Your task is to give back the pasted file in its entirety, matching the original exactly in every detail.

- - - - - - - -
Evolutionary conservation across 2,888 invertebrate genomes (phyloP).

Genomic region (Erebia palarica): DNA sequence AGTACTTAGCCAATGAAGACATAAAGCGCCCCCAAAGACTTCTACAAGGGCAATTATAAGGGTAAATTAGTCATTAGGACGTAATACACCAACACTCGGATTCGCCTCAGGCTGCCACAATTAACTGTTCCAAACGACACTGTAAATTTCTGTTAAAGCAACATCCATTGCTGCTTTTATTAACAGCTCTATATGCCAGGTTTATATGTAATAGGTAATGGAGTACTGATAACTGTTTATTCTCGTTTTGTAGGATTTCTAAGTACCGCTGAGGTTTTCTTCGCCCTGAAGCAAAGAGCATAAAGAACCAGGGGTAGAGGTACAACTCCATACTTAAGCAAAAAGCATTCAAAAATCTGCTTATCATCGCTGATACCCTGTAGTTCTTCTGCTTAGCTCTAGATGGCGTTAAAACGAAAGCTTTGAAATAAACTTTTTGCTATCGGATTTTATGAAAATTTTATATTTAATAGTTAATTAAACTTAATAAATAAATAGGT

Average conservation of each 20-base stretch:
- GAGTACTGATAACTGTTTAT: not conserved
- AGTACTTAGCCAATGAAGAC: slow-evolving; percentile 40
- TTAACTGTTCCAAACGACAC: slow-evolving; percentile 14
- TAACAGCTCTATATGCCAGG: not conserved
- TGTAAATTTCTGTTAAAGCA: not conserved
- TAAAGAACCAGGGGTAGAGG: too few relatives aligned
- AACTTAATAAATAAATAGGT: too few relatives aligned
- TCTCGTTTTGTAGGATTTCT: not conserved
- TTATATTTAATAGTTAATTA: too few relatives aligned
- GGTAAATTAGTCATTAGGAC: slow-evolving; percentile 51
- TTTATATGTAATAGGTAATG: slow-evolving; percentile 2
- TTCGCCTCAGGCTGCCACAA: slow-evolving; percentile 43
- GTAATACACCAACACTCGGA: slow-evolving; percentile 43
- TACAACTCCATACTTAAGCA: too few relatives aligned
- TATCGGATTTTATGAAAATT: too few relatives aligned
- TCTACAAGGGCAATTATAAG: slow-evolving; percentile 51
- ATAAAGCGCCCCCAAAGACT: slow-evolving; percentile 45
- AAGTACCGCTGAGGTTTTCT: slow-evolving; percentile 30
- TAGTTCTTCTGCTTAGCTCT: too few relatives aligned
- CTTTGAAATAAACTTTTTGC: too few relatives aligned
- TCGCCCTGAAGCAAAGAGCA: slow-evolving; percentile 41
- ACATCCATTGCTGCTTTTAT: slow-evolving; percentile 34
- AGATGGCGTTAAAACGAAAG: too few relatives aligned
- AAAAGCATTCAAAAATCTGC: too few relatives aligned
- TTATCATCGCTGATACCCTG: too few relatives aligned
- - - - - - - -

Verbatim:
Evolutionary conservation across 2,888 invertebrate genomes (phyloP).

Genomic region (Erebia palarica): DNA sequence AGTACTTAGCCAATGAAGACATAAAGCGCCCCCAAAGACTTCTACAAGGGCAATTATAAGGGTAAATTAGTCATTAGGACGTAATACACCAACACTCGGATTCGCCTCAGGCTGCCACAATTAACTGTTCCAAACGACACTGTAAATTTCTGTTAAAGCAACATCCATTGCTGCTTTTATTAACAGCTCTATATGCCAGGTTTATATGTAATAGGTAATGGAGTACTGATAACTGTTTATTCTCGTTTTGTAGGATTTCTAAGTACCGCTGAGGTTTTCTTCGCCCTGAAGCAAAGAGCATAAAGAACCAGGGGTAGAGGTACAACTCCATACTTAAGCAAAAAGCATTCAAAAATCTGCTTATCATCGCTGATACCCTGTAGTTCTTCTGCTTAGCTCTAGATGGCGTTAAAACGAAAGCTTTGAAATAAACTTTTTGCTATCGGATTTTATGAAAATTTTATATTTAATAGTTAATTAAACTTAATAAATAAATAGGT

Average conservation of each 20-base stretch:
- GAGTACTGATAACTGTTTAT: not conserved
- AGTACTTAGCCAATGAAGAC: slow-evolving; percentile 40
- TTAACTGTTCCAAACGACAC: slow-evolving; percentile 14
- TAACAGCTCTATATGCCAGG: not conserved
- TGTAAATTTCTGTTAAAGCA: not conserved
- TAAAGAACCAGGGGTAGAGG: too few relatives aligned
- AACTTAATAAATAAATAGGT: too few relatives aligned
- TCTCGTTTTGTAGGATTTCT: not conserved
- TTATATTTAATAGTTAATTA: too few relatives aligned
- GGTAAATTAGTCATTAGGAC: slow-evolving; percentile 51
- TTTATATGTAATAGGTAATG: slow-evolving; percentile 2
- TTCGCCTCAGGCTGCCACAA: slow-evolving; percentile 43
- GTAATACACCAACACTCGGA: slow-evolving; percentile 43
- TACAACTCCATACTTAAGCA: too few relatives aligned
- TATCGGATTTTATGAAAATT: too few relatives aligned
- TCTACAAGGGCAATTATAAG: slow-evolving; percentile 51
- ATAAAGCGCCCCCAAAGACT: slow-evolving; percentile 45
- AAGTACCGCTGAGGTTTTCT: slow-evolving; percentile 30
- TAGTTCTTCTGCTTAGCTCT: too few relatives aligned
- CTTTGAAATAAACTTTTTGC: too few relatives aligned
- TCGCCCTGAAGCAAAGAGCA: slow-evolving; percentile 41
- ACATCCATTGCTGCTTTTAT: slow-evolving; percentile 34
- AGATGGCGTTAAAACGAAAG: too few relatives aligned
- AAAAGCATTCAAAAATCTGC: too few relatives aligned
- TTATCATCGCTGATACCCTG: too few relatives aligned